The long awaited return of the genre-bending post-bro-country poster boy is finally upon us, but can Sam Hunt live up to the stratospheric success of his debut full-length Montevallo and 2017’s record-breaking Body Like a Back Road single?
2013 marked the peak of the phenomenon known as bro-country, that much is true. The stomach-churning grunts and dated bling-era hip-hop references of Luke Bryan’s enjoyable-in-irony-only single That’s My Kind Of Night left the less financially-inclined members of the country music community weary, tired, but hopeful for a new dawn. A dawn free of camouflaged pop songs with snap beats and blue jean objectification in equal measure, to bring the genre back to the organic instrumental tones and emotive tumbleweed textures it once knew.
Enter Sam Hunt. Unapologetically committed to neither of the aforementioned desires, yet nonetheless an exceptional breakout star in the genre. More groundbreaking than nostalgic, gargantuan singles such as the boom bap-ing House Party and the pedal steel-hinted EDM anthem Break Up in a Small Town took all the youthful energy that made bro-country so successful, and channeled it into an album stacked to the rafters with tasteful crossovers. Its clout in Hunt’s discography was only surpassed in 2017, when the laid-back R&B-tinged single Body Like a Back Road reached unprecedented commercial heights, breaking the record for the most consecutive weeks atop the Billboard Hot Country Chart with 34.
It seemed like Hunt could do no wrong. His smooth voice, veteran songwriting talents and ear for progress prospectively placed whatever his next release was to be as the most anticipated in modern country history. It took over a year, but 2018’s Downtown’s Dead flopped, and flopped hard in comparison to its predecessors, becoming Hunt’s lowest charting single to date. The overly clean, processed instrumental harked back to his previous, frankly better singles and the underwritten hook just didn’t hit the mark with country fans; a safe move he was punished for, but one he could afford thanks to the name value amassed by his countless prior successes.
"Sam Hunt’s latest offering isn’t the next Body Like a Back Road – even Hunt himself probably knows that’s the case - but that happens to make Kinfolks a more enjoyable start-to-finish listen."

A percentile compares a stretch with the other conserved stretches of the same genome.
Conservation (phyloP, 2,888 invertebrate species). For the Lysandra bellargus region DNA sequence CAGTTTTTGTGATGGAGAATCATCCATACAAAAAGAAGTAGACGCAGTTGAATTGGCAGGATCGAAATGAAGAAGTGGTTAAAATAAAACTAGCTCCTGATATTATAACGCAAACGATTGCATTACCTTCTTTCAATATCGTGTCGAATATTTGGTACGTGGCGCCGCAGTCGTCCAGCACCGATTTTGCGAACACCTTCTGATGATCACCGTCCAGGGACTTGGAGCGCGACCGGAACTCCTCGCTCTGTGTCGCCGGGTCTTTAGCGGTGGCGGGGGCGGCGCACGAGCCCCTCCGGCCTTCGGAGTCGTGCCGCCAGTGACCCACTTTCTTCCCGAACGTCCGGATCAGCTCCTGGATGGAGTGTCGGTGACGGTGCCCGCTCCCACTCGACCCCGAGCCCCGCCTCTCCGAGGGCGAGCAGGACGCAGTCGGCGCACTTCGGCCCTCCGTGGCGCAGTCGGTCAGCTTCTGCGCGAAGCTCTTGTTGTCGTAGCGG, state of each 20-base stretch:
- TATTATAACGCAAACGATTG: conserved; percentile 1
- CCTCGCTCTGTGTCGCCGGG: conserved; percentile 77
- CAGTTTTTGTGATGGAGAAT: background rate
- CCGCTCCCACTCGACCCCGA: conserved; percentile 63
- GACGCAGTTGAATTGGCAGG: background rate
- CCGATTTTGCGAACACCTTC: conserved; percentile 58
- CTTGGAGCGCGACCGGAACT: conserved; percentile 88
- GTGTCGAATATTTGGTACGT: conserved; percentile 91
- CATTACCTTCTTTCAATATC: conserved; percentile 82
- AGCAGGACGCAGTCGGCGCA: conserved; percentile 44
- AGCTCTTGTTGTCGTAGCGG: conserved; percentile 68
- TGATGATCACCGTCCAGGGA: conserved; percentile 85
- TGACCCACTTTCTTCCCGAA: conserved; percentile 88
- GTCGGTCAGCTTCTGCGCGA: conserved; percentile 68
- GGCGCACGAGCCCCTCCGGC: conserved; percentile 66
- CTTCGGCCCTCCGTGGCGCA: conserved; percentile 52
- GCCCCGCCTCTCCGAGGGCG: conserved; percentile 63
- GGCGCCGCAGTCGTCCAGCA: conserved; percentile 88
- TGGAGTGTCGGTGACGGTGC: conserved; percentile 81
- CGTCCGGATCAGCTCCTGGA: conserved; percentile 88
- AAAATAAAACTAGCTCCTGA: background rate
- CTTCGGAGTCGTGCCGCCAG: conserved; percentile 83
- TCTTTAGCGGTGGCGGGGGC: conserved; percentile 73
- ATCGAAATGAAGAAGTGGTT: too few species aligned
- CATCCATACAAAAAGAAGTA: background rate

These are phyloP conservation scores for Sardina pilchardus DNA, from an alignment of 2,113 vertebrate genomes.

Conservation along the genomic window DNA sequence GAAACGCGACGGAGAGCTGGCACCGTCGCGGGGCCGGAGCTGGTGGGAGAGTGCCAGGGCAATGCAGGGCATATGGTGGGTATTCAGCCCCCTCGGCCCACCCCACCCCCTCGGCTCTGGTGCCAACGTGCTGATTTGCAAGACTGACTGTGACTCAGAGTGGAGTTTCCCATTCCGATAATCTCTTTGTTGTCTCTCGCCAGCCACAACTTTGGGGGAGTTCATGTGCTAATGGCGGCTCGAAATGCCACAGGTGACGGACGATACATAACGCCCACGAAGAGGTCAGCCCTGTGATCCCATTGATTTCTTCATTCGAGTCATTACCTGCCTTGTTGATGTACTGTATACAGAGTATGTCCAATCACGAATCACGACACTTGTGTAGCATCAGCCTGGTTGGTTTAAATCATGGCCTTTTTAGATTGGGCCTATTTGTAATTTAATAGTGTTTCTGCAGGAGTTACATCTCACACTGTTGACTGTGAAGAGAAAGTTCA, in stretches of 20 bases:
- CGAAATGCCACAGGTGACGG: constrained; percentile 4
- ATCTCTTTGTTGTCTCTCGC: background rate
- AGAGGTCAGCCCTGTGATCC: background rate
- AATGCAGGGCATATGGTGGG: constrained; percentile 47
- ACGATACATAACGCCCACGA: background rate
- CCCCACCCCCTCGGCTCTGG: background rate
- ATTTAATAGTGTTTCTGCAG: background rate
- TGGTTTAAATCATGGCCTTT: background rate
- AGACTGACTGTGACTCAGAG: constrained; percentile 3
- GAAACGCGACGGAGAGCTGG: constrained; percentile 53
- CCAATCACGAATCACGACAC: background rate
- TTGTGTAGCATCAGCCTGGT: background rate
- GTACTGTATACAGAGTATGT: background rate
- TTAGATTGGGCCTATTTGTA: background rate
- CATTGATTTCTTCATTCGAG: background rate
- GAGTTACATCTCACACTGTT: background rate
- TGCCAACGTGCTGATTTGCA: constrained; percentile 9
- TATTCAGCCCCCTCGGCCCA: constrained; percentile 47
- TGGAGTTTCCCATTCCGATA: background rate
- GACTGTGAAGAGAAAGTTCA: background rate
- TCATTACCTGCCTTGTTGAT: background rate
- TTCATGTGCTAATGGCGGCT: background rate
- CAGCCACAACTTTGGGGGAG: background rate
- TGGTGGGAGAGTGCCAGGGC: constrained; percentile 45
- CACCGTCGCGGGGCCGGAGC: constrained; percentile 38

2019’s here, and Sam Hunt’s ready to give it another whack. Preceded by a minimal social media campaign (he really doesn’t need it at this point), Kinfolks is the title of the track, and it’s neither trailblazing nor safe - but it’s a good song, and that he does need.
The single’s opening, with all its naturalistic acoustic guitar tones, scenic pedal steel and understated drum work teases speculators that Hunt may finally be giving in to the down-to-earth revivalist movement now sweeping the genre, and they wouldn’t be entirely mistaken. Hunt sounds more relaxed here, more in tune with the trends of the genre than he was on the lacklustre Downtown’s Dead, and it shows in how comfortably he bends his faultless voice over the anthemic chorus. But by the time it comes around, any rumours that Hunt is planning to make like Midland and dust off the Georgia twang in his voice are firmly put to bed. The hook on Kinfolks is more Raised on It than Body Like a Back Road, but it still boasts the crashing snares and soaring production of a 21st century country A-lister.
"Unmistakable catchiness aside, Hunt feels honest, charming and likeable all the way through [Kinfolks]."
But it’s Hunt’s sentiments that really sell his latest single. A concise song focussed purely around the prospect of meeting a girl for the first time and instantly visualising her inside one’s treasured hometown, unmistakable catchiness aside, Hunt feels honest, charming and likeable for all three minutes. Lyrics “You know I ain’t ever have a type, having a type takes two/But I know what I like and you’re the only one of you” narrowly dodge the sharp, shallow edge of cocky bro-country and swoon Hunt into the realm of passion and affairs of the heart, making a match for the more grounded production values on display.
Image courtesy of Connor Dwyer
And the production here really is excellent, expertly using Hunt’s esteemed voice to transition from chilled-out verse to vast, singalong chorus with ease. A track as assured as Kinfolks could really do with a more obvious bridge though, as a post-second chorus set of muted vocal turns (“I don’t wanna wait around for the right time”) make for a mildly frustrating ‘what could’ve been’ moment as the track snaps grippingly from section to section with almost excessive concision.
All in all, Sam Hunt’s latest offering isn’t the next Body Like a Back Road – even Hunt himself probably knows that’s the case - but that happens to make Kinfolks a more enjoyable start-to-finish listen. With a chorus likely to stick to contemporary country radio for the foreseeable future and a casually relatable set of lyrics, the single is a pleasing return to form for the prodigal singer-songwriter.